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In the past ten years, technology has evolved to the point where our digital connections have become just as important as our real-life connections, if not more so. But as renowned author and researcher Sherry Turkle argues, this reliance on digital poses a real threat to who we are and how we relate to one another. If we text rather than talk, we are never alone, yet we don’t have to listen. And texting, email, and posting let us edit the self we want to be to the world.. We represent ourselves, but at a remove. As a convenience, it does no harm. But when absenting ourselves becomes our habit, we move from conversation to mere connection. Our relationships suffer; our humanity is diminished.
Renowned author and researcher Sherry Turkle interviews hundreds of people, from middle-school students to lawyers and CEOs, to document both the flight from conversation and what is being lost:
Solitude: Studies show that people are so dependent on their devices that they would rather self-administer an electric shock than be alone with their thoughts for a few minutes. Without that solitude, we cannot prepare ourselves to have something to say that is authentic, ours.
Family: The average American family has twenty different media streams active during mealtime. Children learn early that phones are never to be ignored.
Romance: You can edit yourself in an email or text. And you can always find a better” prospect online. Dating in the digital era is a fraught enterprise.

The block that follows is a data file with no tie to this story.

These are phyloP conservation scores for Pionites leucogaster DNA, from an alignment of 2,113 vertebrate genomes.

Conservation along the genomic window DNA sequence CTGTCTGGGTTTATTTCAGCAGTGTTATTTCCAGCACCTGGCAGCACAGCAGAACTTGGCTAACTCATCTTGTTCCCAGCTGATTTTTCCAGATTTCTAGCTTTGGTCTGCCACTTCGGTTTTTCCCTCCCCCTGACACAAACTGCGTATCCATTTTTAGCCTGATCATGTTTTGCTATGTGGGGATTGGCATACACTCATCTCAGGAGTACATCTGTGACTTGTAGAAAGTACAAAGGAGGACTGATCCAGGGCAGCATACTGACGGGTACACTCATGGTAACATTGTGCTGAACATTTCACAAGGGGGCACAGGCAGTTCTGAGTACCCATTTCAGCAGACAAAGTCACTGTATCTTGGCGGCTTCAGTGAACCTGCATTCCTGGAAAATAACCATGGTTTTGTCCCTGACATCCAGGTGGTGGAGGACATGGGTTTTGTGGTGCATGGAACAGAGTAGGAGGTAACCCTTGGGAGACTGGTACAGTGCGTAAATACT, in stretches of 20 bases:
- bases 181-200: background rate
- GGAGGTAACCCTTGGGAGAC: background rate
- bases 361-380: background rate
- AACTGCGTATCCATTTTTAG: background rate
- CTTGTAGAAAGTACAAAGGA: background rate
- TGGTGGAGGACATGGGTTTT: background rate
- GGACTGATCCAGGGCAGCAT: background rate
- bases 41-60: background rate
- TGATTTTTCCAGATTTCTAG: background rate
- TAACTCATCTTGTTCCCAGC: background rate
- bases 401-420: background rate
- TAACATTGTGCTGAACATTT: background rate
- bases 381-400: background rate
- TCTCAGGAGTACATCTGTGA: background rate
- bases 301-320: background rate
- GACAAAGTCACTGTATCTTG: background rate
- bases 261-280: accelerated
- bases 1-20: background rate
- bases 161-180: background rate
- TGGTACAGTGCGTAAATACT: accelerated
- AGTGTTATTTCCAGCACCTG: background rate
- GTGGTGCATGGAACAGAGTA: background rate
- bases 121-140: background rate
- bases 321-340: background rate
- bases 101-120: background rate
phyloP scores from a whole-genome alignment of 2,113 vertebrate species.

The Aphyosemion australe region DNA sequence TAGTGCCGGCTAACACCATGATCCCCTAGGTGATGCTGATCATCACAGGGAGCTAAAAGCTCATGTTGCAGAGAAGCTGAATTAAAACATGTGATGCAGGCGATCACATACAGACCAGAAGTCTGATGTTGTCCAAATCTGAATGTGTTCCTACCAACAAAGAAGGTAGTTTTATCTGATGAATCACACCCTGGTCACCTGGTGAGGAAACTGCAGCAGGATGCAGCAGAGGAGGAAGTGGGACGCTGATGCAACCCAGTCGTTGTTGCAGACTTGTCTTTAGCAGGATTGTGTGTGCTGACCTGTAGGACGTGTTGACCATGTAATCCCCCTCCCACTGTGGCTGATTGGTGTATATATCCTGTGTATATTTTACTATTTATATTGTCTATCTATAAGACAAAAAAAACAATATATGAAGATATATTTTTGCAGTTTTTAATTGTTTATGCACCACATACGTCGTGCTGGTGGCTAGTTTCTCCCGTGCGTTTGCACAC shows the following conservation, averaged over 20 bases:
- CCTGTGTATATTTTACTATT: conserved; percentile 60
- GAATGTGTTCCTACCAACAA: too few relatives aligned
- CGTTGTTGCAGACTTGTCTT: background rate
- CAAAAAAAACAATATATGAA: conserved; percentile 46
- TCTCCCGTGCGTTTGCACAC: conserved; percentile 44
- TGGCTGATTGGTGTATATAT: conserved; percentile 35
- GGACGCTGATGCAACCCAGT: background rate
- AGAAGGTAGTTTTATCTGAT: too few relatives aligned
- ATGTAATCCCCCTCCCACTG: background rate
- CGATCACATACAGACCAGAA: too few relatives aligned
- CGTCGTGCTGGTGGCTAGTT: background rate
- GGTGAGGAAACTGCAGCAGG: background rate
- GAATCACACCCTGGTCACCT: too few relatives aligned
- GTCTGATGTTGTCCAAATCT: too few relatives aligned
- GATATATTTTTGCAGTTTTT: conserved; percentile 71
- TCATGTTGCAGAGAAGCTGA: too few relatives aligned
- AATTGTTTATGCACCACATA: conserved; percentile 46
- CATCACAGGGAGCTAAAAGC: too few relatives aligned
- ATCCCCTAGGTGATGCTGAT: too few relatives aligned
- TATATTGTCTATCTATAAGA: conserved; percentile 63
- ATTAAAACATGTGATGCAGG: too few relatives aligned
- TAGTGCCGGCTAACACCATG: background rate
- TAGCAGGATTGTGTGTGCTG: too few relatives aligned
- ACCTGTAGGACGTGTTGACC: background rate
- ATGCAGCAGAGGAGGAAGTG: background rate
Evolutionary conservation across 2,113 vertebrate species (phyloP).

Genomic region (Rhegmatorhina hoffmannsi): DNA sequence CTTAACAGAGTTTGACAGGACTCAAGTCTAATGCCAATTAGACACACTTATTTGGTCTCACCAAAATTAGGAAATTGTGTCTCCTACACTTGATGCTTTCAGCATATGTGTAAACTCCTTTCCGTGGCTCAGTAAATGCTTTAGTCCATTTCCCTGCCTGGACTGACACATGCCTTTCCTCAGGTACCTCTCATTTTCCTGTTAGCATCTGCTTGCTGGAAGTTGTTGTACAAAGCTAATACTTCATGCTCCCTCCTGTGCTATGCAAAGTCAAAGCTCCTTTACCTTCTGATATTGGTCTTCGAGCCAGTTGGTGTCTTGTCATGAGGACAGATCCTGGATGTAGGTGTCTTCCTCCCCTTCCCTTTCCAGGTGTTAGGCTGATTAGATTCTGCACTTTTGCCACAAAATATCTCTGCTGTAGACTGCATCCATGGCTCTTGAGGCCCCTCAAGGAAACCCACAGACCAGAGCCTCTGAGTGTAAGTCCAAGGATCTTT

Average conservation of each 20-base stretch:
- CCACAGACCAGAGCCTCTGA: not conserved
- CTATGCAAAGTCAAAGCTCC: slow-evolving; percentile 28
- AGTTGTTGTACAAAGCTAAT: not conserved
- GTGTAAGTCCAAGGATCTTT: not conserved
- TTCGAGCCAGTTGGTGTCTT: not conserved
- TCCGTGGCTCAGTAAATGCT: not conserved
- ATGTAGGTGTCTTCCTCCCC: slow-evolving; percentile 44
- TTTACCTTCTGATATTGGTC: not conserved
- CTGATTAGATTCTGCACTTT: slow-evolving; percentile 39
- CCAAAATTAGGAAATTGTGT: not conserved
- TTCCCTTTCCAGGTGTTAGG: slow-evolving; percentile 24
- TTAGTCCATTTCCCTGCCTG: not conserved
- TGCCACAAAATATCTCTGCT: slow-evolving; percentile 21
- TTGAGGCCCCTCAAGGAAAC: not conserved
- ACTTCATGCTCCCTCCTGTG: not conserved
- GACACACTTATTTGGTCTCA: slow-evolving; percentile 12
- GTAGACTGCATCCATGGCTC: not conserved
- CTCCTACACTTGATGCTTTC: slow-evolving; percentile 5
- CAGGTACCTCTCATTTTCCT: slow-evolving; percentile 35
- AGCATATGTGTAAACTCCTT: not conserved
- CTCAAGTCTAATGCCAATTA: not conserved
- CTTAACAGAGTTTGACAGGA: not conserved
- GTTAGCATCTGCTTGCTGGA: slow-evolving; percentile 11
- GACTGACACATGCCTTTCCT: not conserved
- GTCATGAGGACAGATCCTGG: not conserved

Friendship: All of us are learning to behave based on the rules of social media. Real listening and empathy, the basic elements of friendship, never develop if we’re always glancing at our phones.
Work: Colleagues work like pilots in the cockpit, wired and unavailable. When the water cooler is lost, collaborationand the bottom linesuffers.
Education: Students in classrooms and online toggle between apps and dip in and out of a lesson. The Socratic Method no longer teaches students to refine their thinking in real time.
Politics: Study, analysis, and listening have become difficult in a stream of always-on communication and the easy "clicks" of online activism.
The solution, Turkle argues, is conversation, the most humanand humanizingthing we do. The virtues of person-to-person conversation are timeless, and our most basic technology, talk, is the answer to our modern challenges.
It’s time to talk. We have everything we need, we have each other.
SHERRY TURKLE is a professor, an author, and a psychologist, who has spent the last thirty years studying the psychology of people’s relationships with technology. She is the Abby Rockefeller Mauzé Professor of the Social Studies of Science and Technology at MIT and the founder and director of the MIT Initiative on Technology and Self. Turkle is the author of five books and three edited collections, including a trilogy of three landmark studies on our relationship with digital culture: The Second Self, Life on the Screen and most recently, Alone Together. A recipient of a Guggenheim and Rockefeller Humanities Fellowship, she is a featured media commentator for CBS, NBC, ABC, CNN, the BBC, and NPR. She is a Fellow of the American Academy of Arts and Sciences, and she has spoken at major forums including multiple times at Davos and TED.